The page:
University of Cambridge > > Centre of African Studies Michaelmas Seminars >  Decolonising the Missionary Road? An Archaeology of Heritage at the Kuruman Moffat Mission, South Africa

Decolonising the Missionary Road? An Archaeology of Heritage at the Kuruman Moffat Mission, South Africa

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The London Missionary Society station established at Kuruman in 1824 became a key node in Britain’s developing engagements with the African interior, to the extent that by the last quarter of the nineteenth century Cecil John Rhodes identified ‘the Missionary Road’ as a key strategic locus of British influence. This paper will reflect on initial work with colleagues at Sol Plaatje University in South Africa to develop Re-collecting the Missionary Road as a collaborative research project, involving a joint field school supported by the Cambridge-Africa Alborada Fund in 2017. Using archaeology as a tool to explore the development of Kuruman as a heritage site has been a fruitful way of bringing together multiple perspectives to interrogate the ways in which Africa’s past, and Britain’s role within it has been framed. However, the nature of the historic encounters that unfolded in and around the Missionary Road have led to the dispersal of relevant material to archives and museums across the globe, necessitating a methodological approach that has attempted to re-collect historic artefacts so that their value as heritage can be re-assessed in alternative spaces. The paper will attempt to ask what it would mean for such a project to successfully operate in a decolonial mode, and will attempt to argue that projects of decolonisation necessarily involve an equal focus on metropole and colony, Europe and Africa, as well as the mutual construction of ‘whiteness’ and ‘blackness’ and their reciprocal reshaping through colonial histories, in order to begin to engage with the distinctively African precolonial past.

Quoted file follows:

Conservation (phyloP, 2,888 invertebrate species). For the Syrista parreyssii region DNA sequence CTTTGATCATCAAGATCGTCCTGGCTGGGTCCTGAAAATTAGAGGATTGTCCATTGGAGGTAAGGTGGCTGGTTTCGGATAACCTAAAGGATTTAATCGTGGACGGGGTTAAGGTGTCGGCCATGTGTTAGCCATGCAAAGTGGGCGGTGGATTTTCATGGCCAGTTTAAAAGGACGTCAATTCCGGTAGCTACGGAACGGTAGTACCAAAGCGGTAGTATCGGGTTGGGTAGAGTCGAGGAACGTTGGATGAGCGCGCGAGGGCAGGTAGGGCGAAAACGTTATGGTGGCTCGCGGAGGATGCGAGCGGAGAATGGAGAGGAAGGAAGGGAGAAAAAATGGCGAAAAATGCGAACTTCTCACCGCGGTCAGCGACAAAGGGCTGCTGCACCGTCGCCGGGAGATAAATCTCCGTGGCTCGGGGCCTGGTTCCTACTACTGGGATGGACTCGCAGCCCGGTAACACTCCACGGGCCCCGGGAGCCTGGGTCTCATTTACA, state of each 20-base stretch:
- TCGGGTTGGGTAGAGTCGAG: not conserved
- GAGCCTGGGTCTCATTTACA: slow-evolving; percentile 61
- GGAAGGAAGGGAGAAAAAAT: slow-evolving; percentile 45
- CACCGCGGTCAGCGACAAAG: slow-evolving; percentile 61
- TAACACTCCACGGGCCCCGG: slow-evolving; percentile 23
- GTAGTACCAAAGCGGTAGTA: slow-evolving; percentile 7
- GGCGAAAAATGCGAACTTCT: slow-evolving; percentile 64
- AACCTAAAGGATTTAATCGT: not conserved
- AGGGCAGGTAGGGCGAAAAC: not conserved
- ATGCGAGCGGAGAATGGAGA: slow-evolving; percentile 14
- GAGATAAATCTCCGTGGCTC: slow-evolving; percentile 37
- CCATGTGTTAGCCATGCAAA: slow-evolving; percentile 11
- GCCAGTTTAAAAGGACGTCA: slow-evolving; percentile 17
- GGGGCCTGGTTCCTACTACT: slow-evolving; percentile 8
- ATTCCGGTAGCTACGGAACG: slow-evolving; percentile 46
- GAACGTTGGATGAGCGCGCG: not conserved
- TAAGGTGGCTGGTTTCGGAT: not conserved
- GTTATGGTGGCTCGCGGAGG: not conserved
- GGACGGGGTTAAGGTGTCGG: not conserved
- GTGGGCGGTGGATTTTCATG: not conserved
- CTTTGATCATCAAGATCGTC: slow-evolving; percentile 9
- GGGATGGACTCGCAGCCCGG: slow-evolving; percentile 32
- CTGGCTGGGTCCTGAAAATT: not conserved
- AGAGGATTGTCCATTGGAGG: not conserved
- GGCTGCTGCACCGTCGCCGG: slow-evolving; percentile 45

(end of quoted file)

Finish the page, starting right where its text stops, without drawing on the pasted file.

This talk is part of the Centre of African Studies Michaelmas Seminars series.

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